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The CNIO will lead a melanoma multidisciplinary consortium funded by the AECC


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The AECC is providing 1.2 million euros towards a multidisciplinary project to advance the diagnosis and treatment of melanoma, comprised of various national and international organisations and coordinated by Marisol Soengas at the CNIO

Melanoma, which affects one out of every 50 people born today, is one of the most challenging types of cancer for researchers, due to its heterogeneity and aggressiveness

The AECC has also awarded the CNIO a grant to explore alternative therapies for thyroid cancer

In a ceremony that will be held in Burgos on September 23, the Scientific Foundation of the Spanish Cancer Association (AECC) will award a grant of 1.2 million euros to the Spanish National Cancer Research Center (CNIO), to promote a multidisciplinary large-scale project, the aim of which is to take a step forward in the diagnosis and treatment of melanoma. In addition, Cristina Montero from the CNIO Hereditary Endocrine Cancer Group, headed by Mercedes Robledo, will receive a grant to explore new strategies against thyroid cancer that is resistant to standard radioactive iodine therapy.


Marisol Soengas, head of the Melanoma Group at the CNIO, will lead a Coordinated Group for a period of 5 years. It will be comprised of 11 research groups from the Centre itself (her Melanoma Group, the Microenvironment and Metastasis Group led by Héctor Peinado and the Bioinformatics Unit led by David G. Pisano), as well as from the Hospital Clínic of Barcelona, Hospital 12 de Octubre of Madrid, IDIBAPS, VHIR, ICO and the IDIBELL. The Group will also collaborate with researchers from the National Cancer Institute and the Weill Cornell Medical College (both from the U.S.), as well as from the Queensland Institute of Medical Research (Australia). The multidisciplinary nature of the consortium will combine the most cutting-edge bioinformatics technology and genetic analysis with the knowledge from basic and clinical researchers working in the areas of molecular biology, pharmacology, dermatology and bioinformatics, who will employ animal models as well as over 4,000 patient-derived clinical samples.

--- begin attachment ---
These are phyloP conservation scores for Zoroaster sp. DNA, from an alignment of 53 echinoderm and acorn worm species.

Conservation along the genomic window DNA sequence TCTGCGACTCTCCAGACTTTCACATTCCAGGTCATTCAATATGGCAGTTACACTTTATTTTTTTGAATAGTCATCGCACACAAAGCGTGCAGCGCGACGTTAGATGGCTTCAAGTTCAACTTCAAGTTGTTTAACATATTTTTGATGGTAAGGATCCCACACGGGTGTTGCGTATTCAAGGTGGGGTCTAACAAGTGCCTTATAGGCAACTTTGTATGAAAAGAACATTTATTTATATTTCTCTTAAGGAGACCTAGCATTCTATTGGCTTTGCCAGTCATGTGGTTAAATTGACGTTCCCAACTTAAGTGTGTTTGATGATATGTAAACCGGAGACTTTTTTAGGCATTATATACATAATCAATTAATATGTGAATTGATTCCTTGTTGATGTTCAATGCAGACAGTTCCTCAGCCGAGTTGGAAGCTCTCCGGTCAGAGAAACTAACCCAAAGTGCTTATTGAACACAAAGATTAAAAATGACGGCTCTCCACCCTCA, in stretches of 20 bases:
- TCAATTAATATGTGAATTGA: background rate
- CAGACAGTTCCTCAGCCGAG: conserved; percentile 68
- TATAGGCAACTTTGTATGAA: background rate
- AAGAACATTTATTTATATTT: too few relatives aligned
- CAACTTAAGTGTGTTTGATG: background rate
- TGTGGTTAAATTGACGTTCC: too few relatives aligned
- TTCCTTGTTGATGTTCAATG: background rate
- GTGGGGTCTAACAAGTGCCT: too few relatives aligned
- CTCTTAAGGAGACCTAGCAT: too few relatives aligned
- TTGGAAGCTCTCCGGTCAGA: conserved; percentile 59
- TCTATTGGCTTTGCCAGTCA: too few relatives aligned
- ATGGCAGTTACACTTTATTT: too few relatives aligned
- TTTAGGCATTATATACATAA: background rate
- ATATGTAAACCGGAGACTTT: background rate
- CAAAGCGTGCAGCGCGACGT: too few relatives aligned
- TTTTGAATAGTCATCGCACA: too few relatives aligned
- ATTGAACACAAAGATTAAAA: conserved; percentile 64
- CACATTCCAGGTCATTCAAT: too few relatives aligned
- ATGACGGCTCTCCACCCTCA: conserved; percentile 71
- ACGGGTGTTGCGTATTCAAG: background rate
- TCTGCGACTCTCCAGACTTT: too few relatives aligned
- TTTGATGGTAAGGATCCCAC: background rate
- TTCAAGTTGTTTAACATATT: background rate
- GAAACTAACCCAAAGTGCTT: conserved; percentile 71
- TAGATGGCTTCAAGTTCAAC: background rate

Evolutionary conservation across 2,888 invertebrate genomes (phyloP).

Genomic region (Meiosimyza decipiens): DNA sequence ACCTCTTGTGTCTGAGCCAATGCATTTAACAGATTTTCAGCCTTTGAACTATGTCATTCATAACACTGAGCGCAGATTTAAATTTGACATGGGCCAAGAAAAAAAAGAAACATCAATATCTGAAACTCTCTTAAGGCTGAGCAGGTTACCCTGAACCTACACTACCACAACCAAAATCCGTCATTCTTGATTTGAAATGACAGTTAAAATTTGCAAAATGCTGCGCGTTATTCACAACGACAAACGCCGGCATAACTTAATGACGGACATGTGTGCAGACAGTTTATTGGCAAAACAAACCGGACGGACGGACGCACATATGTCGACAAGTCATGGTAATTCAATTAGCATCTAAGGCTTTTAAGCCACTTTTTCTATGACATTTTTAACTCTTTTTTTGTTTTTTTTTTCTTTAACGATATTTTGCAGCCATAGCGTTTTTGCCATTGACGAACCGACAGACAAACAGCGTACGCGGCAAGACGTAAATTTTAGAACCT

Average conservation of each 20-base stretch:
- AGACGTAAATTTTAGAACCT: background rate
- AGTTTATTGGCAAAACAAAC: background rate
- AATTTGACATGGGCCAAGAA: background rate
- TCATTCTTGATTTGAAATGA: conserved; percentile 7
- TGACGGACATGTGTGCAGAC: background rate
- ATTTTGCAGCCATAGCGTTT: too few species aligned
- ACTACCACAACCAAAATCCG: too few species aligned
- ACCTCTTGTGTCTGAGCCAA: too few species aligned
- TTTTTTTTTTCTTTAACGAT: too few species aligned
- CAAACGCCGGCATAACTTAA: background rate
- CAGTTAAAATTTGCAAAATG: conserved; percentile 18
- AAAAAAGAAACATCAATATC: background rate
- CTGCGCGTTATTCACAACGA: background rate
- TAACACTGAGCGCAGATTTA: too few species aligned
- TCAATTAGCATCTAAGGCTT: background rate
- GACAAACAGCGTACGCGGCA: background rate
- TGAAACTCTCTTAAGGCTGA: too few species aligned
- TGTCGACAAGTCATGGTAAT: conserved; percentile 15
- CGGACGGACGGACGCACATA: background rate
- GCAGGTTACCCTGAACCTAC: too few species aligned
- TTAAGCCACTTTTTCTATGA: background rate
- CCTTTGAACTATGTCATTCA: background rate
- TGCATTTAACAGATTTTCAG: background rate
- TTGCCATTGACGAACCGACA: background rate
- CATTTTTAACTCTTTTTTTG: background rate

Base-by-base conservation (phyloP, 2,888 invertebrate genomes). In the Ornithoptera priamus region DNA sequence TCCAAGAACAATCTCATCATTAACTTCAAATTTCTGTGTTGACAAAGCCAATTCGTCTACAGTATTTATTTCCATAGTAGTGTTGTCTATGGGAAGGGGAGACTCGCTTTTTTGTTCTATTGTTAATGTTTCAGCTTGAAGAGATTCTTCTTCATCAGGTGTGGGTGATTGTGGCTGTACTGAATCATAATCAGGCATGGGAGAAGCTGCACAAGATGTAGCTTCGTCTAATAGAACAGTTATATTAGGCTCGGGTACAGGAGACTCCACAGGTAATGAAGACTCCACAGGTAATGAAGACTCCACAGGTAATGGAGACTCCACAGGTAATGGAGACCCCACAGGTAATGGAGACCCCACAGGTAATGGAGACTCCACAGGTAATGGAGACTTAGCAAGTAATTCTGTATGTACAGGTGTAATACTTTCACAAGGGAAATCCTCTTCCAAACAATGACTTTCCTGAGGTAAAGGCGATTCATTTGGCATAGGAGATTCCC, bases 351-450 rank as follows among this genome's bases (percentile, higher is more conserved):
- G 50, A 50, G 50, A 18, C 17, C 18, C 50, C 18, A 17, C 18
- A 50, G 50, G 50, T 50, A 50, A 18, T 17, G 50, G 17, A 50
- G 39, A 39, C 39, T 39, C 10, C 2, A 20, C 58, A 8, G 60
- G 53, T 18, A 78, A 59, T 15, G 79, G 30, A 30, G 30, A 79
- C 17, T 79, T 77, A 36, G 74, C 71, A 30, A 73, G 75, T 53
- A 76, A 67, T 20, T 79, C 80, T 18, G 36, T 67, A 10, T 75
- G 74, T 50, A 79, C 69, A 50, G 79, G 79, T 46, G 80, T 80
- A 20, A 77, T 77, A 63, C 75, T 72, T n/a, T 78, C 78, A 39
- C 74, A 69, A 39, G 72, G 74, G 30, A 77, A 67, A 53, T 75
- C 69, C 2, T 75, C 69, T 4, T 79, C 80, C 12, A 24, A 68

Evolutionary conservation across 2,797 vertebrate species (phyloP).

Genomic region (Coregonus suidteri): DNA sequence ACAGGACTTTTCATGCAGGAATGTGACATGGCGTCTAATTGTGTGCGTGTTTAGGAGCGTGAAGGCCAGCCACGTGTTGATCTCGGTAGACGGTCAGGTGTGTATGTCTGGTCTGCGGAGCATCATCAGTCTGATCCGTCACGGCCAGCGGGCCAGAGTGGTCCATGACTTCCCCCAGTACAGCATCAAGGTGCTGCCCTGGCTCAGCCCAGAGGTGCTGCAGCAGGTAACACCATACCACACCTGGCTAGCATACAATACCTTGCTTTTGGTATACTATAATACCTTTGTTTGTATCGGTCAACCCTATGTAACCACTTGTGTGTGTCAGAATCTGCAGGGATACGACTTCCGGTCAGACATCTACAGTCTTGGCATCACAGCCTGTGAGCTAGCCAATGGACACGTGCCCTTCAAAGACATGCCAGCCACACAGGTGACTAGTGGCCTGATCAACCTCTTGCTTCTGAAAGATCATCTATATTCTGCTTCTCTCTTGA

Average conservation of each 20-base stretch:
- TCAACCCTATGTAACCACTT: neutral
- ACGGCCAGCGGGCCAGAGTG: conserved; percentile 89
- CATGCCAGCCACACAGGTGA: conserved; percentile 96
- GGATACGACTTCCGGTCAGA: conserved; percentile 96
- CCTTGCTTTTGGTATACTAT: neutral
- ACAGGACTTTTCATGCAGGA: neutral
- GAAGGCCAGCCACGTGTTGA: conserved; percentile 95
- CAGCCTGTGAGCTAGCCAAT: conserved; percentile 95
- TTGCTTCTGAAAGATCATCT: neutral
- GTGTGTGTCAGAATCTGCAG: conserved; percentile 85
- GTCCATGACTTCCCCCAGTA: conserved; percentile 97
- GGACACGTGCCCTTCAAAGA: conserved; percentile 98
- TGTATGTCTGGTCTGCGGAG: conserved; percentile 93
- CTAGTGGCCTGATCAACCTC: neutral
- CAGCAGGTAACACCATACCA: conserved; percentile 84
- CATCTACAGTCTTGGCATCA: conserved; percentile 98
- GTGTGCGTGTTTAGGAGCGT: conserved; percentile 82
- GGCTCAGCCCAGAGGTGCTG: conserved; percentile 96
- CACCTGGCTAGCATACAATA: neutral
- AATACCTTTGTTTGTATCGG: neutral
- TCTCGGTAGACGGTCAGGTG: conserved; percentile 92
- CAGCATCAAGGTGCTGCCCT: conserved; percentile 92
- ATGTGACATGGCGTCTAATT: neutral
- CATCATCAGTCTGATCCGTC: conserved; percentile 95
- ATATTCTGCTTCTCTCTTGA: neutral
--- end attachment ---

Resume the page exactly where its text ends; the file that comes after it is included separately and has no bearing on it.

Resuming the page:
The project will have four main objectives: identifying the main risk factors; discovering the genes involved in early metastasis; validating new therapeutic options; and establishing a training programme for basic and clinical researchers, who will thus have the opportunity to exchange knowledge and pursue together the validation of effective strategies against this disease in greater depth.


It is estimated that one in every 50 children born this year will develop melanoma (an aggressive cancer that affects the melanocytes, cells that produce melanin) at some time in their lives. In recent years, basic research has managed to improve the positive response of patients, which has increased from 10-20% to 60-70%. However, this is one of most challenging types of cancer for researchers, as it appears in multiple forms and presents a large number of mutations as well as high functional plasticity.

Melanoma aggressiveness and metastatic potential constitute additional barriers: “Melanoma is the only cancer type in which each tenth of a millimeter counts when it comes to patient prognosis: a tumour over 2 mm thick already has potential metastatic capacity”, explains Marisol Soengas. “A fundamental approach of our project will consist of understanding how melanoma cells communicate with their environment, both locally and remotely.”

Training is another goal of the consortium. Basic researchers will have mentors available at the hospitals, where they will be able to explore the pathology of the disease more in depth, while clinical specialists will participate in research centres to investigate their molecular mechanisms.

“We are confident that this project will allow us to have the best options for the diagnosis and treatment of melanoma in 5 years’ time,” said Soengas.


At the event being held on September 23, the AECC will also award a grant to the postdoctoral researcher Cristina Montero from the Hereditary Endocrine Cancer Group, led by Mercedes Robledo, to explore new strategies against thyroid cancer that is resistant to standard radioactive iodine treatment. Although thyroid cancer is considered a rare disease, its incidence rates have increased overall over the last decade compared to other cancer types. The highest survival rates after ten years ? of 90% ? are reduced to less than 15% among patients who do not respond to the standard treatment.

These grants are in addition to other CNIO projects funded by the AECC, and are aimed at promoting advances in cancer research related to hematological malignancies, breast cancer or invasive bladder cancer, as well as fellowships for investigators who return to their home countries, postdoctoral contracts, advanced training of scientists and short stays for laboratory training of university students. Some of the most recent ones include funding of 1.2 million euros for Paco Real, head of the Epithelial Carcinogenesis Group, who is coordinating the project “Invasive bladder cancer: towards precision medicine”, integrated by the CNIO, the Spanish Oncology Genitourinary Group and the Institut Català d’Oncologia.

About the AECC

The AECC is a Non-Profit Organization that has been working for 62 years in the fight against cancer. It brings together patients, family members, volunteers and professionals to join forces and work to prevent, raise awareness, and share with the people affected, as well as to fund cancer research projects that will enable a better diagnosis and treatment of cancer.

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